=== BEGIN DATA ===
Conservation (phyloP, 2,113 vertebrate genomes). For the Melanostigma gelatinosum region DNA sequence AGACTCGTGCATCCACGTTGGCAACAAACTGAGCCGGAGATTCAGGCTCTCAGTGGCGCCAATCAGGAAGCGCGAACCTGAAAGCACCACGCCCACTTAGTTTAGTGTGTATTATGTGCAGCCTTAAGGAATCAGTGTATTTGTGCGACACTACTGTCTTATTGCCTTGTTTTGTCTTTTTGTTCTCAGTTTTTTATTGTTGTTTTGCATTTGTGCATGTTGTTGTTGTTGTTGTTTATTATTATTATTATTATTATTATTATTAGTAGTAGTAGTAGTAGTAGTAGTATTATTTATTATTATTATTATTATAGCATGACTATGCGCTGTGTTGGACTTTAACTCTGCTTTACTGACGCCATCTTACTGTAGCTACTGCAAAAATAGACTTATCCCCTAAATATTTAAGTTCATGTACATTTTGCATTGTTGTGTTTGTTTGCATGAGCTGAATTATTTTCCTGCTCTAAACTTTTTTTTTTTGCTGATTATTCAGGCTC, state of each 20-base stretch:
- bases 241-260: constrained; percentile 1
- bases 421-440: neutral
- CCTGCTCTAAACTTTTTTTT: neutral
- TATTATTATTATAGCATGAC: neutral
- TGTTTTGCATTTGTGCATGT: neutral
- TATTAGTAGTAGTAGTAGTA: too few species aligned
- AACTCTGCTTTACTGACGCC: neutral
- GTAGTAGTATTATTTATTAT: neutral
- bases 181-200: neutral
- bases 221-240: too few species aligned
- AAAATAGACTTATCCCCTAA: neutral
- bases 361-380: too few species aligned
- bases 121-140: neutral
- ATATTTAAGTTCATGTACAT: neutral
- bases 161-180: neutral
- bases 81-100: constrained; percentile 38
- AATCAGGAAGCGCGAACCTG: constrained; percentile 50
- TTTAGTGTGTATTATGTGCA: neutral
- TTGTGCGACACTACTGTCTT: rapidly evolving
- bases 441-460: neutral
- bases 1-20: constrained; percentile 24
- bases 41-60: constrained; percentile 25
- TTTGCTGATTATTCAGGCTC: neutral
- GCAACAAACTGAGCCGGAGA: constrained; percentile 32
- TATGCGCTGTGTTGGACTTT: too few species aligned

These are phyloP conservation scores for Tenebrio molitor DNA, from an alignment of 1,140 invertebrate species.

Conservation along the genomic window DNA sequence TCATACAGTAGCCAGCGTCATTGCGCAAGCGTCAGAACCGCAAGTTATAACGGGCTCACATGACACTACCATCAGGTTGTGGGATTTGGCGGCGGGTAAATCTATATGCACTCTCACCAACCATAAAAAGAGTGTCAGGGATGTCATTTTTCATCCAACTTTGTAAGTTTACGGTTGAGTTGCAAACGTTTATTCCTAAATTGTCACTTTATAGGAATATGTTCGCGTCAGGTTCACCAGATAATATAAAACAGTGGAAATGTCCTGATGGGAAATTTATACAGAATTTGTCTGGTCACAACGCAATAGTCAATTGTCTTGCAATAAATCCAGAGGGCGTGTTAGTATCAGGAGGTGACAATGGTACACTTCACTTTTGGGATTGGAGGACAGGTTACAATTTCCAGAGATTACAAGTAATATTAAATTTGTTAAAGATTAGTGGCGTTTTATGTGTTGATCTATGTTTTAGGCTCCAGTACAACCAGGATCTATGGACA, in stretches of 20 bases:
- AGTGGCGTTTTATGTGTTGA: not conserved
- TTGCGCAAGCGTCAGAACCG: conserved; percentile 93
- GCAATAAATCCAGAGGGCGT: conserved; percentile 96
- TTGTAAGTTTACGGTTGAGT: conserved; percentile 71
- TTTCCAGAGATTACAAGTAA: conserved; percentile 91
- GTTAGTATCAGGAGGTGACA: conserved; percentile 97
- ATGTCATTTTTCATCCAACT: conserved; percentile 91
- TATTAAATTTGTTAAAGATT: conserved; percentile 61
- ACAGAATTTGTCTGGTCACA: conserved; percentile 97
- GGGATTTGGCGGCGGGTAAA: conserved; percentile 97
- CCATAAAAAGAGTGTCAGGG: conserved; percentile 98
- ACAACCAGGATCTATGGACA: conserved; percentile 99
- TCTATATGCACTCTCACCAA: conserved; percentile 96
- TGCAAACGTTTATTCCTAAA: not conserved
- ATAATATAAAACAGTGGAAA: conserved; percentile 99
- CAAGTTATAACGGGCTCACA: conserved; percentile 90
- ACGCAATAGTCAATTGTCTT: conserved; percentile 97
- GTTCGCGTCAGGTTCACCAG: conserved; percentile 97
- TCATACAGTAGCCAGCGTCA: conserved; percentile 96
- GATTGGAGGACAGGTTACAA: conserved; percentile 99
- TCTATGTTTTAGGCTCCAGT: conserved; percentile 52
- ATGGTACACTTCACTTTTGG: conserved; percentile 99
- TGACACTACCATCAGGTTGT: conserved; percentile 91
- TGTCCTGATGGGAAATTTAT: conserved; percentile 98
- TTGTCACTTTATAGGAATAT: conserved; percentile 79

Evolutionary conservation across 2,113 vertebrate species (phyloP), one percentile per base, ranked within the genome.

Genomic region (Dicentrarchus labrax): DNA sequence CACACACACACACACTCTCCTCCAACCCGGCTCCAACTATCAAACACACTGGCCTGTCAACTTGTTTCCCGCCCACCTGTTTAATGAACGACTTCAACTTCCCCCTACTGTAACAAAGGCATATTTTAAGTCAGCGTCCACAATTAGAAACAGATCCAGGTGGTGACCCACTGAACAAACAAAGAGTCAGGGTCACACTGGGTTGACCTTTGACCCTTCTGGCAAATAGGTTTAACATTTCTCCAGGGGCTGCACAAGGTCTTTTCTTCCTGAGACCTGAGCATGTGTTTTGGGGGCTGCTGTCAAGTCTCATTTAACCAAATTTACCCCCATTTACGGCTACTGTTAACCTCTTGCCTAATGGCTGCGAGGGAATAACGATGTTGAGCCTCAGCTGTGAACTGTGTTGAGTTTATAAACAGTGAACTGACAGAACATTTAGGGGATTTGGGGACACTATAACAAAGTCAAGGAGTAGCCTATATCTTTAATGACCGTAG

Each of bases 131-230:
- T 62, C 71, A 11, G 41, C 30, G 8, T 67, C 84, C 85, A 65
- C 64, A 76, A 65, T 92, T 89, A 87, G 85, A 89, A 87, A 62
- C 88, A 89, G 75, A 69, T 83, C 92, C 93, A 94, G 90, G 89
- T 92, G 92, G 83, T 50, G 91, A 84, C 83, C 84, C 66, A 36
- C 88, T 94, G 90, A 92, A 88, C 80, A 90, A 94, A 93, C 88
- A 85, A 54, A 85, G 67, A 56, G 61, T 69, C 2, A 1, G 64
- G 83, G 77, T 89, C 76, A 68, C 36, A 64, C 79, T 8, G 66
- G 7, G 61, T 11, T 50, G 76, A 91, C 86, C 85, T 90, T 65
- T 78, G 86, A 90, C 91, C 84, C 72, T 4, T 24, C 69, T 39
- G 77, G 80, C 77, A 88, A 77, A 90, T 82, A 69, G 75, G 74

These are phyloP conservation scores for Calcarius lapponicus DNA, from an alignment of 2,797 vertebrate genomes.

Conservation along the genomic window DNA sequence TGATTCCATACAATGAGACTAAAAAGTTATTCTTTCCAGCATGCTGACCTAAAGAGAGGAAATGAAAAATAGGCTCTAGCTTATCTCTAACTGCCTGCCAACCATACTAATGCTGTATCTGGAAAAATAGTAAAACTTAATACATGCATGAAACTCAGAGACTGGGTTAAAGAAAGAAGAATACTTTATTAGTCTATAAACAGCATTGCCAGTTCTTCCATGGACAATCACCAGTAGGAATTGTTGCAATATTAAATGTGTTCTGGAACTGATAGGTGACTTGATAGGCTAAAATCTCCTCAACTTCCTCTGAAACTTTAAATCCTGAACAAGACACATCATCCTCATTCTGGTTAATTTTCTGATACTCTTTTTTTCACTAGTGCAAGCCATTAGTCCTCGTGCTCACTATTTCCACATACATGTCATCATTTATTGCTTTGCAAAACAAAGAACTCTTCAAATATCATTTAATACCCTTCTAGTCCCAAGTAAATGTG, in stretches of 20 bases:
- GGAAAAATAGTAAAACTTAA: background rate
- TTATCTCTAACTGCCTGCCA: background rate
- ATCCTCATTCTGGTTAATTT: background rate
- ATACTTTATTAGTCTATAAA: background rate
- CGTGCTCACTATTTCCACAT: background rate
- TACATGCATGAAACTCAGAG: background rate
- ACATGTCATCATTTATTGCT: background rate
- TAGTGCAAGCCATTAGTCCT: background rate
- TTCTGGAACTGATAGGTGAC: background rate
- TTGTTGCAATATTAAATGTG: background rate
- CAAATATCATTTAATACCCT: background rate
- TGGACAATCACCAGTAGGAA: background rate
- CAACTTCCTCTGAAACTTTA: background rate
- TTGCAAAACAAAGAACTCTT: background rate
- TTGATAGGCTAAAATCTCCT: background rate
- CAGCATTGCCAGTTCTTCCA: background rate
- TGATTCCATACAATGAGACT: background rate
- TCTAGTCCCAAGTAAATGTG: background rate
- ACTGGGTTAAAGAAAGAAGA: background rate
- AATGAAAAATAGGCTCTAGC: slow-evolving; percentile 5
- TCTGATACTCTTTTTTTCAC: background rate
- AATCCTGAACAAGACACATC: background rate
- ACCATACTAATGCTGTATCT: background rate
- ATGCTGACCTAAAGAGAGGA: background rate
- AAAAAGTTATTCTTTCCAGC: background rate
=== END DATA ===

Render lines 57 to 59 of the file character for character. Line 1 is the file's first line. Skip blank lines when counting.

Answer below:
- T 62, C 71, A 11, G 41, C 30, G 8, T 67, C 84, C 85, A 65
- C 64, A 76, A 65, T 92, T 89, A 87, G 85, A 89, A 87, A 62
- C 88, A 89, G 75, A 69, T 83, C 92, C 93, A 94, G 90, G 89